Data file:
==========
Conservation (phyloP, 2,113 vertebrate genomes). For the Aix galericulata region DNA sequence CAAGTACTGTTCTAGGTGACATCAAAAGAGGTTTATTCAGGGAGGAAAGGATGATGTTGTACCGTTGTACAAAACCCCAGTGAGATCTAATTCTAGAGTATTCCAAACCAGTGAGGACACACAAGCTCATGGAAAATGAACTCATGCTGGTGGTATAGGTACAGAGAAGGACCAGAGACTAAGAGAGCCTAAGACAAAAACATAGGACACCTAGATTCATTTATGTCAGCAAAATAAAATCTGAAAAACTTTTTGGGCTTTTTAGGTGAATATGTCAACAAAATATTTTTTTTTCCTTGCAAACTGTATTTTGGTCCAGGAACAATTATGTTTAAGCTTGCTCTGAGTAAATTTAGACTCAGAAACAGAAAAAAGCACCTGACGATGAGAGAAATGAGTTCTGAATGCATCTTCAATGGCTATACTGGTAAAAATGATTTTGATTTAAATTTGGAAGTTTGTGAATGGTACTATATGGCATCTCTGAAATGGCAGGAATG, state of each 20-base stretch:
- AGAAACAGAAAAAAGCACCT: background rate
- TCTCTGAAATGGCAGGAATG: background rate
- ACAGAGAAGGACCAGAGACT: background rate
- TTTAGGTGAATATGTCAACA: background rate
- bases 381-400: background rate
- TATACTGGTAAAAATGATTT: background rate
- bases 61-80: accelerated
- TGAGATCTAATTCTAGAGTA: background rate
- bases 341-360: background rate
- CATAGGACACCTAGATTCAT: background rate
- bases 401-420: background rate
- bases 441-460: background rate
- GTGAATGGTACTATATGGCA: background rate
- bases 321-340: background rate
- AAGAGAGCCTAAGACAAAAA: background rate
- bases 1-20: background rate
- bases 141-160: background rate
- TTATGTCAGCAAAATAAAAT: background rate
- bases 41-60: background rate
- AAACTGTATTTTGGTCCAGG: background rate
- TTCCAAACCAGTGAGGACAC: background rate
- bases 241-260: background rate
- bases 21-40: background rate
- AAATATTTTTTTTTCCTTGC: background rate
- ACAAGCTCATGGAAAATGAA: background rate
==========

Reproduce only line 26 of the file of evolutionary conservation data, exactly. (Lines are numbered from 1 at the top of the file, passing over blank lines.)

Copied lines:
- ACAAGCTCATGGAAAATGAA: background rate